Following Britain’s recent vote to leave the European Union, there has unsurprisingly been much debate in the media and among politicians and the public on what the future trade arrangements between Britain and the EU will look like. These predictions typically range from dire warnings of onerous tariff barriers, to hopeful visions of free and uninhibited trade arrangements. Whatever the future may hold, it is worth remembering that for at least the next two years, Britain will remain a full member of the European Union and existing trade arrangements will remain in force. And, according to the Prime Minister, those regulations are likely to apply even after Brexit.

At present, EU-based hauliers based outside of the UK and wishing to conduct haulage of goods for hire or reward in the UK market (or indeed, any other EU member state) must do so subject to the EU cabotage rules. These rules place limits on the nature and scope of the haulage work permitted, with the aim of protecting the domestic haulage market and improving the efficiency of road freight transport by permitting backloads out of the UK.

A ‘cabotage operation’ is defined as ‘national carriage for hire or reward carried out on a temporary basis in a host Member State, in conformity with this Regulation.’ In summary, to be considered a legitimate cabotage operation, an EU haulier must:

  • transport no more than three loads within a seven-day period, starting the day after the unloading of the international carriage;
  • ensure they retain and have available for inspection, clear evidence of the incoming international journey and of each consecutive cabotage operation carried out (usually in the form of a CMR document).

A typical problem arises when a driver engaged in cabotage operations under instruction from an EU operator is stopped in the UK by either the police, DVSA or Border Force and, despite being within the required ‘three-in-7’ limit, is unable to produce the proper documentation. In these circumstances, the vehicle is not lawfully engaged on cabotage operations and may be seized and impounded by the UK authorities.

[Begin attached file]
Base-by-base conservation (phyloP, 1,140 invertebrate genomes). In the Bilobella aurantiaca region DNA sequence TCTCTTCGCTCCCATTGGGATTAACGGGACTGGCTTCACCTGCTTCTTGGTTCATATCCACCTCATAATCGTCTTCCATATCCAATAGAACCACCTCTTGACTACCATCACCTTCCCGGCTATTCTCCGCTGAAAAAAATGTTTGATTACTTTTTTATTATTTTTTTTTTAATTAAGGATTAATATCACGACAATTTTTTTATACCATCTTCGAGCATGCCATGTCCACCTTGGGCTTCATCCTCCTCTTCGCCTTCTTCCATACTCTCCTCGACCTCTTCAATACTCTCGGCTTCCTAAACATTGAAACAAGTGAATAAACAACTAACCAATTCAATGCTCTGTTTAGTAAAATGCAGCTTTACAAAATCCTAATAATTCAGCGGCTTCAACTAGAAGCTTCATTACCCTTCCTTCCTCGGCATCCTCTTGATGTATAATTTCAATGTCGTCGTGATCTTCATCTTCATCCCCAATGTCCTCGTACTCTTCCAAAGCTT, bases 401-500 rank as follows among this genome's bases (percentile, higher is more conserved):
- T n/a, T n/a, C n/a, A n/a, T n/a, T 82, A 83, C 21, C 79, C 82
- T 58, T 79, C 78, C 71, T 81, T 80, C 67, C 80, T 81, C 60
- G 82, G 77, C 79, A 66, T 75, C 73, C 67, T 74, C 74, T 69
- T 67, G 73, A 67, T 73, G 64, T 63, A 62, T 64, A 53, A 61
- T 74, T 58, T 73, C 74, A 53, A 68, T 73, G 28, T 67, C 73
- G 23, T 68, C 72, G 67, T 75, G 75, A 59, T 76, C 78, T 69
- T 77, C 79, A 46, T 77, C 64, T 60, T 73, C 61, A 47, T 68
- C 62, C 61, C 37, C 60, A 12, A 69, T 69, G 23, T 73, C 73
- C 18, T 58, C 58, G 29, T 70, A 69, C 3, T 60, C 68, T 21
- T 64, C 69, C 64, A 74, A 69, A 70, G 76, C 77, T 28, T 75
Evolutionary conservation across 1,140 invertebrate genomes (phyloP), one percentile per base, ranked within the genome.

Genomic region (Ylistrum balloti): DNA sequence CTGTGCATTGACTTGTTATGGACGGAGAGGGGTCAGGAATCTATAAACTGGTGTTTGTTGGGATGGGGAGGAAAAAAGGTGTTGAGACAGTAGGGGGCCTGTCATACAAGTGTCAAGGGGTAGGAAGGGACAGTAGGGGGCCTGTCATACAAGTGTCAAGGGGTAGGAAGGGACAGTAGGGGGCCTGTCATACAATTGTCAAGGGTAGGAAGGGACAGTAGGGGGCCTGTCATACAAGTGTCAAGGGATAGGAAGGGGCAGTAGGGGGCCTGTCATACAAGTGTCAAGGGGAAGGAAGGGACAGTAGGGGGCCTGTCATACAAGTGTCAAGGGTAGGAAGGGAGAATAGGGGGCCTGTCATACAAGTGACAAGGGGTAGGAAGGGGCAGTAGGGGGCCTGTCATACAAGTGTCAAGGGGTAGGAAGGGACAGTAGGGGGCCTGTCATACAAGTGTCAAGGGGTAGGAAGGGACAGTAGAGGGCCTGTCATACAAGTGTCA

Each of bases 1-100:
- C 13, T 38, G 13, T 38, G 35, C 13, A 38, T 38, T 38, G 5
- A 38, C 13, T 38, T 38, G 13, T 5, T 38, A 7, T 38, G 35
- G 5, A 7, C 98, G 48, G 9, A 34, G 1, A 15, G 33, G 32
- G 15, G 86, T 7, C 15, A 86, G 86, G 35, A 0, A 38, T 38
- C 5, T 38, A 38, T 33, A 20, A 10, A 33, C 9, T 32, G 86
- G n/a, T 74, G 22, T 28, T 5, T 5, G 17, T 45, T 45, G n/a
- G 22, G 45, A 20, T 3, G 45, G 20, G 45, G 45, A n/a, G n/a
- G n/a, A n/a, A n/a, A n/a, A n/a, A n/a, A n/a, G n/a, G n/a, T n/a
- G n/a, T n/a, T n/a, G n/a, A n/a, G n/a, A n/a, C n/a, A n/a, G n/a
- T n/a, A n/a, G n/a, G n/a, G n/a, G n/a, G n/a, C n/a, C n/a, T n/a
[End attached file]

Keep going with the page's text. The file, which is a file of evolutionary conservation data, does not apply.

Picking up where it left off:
Naturally, it can come as a bit of a shock to a Dutch, Belgian or other European operator to receive a phone call from one of their drivers, telling the operator that his fully-laden vehicle has been seized by the UK authorities to be sold or destroyed. Indeed, we receive many such calls from European operators urgently seeking help in recovering their vehicles.

The good news is that the owner of the vehicle has the right to apply for the return of the vehicle, provided it is done: within the time limit; and that they meet certain conditions. Once an application is made for the return of the vehicle, a hearing date is listed and the owner of the vehicle will have to appear before the Traffic Commissioner at a judicial hearing to explain why the vehicle should be returned. The hearing is not unlike a trial, with the burden on the operator to prove, with evidence, that the vehicle should be returned to him. Thus it is highly advisable to arrange for an expert road transport advocate to prepare the application and to represent you at the hearing. At Smith Bowyer Clarke Road Transport Lawyers we have many years of experience in appearing before the Traffic Commissioners on cabotage and similar matters, both at initial hearing and at any subsequent appeal. Once a vehicle has been seized, strict time limits for applications apply: if your truck has been seized and impounded for any reason, get in touch with our expert team right away.

Chris Powell is a Road Transport Solicitor at Smith Bowyer Clarke Road Transport Lawyers.,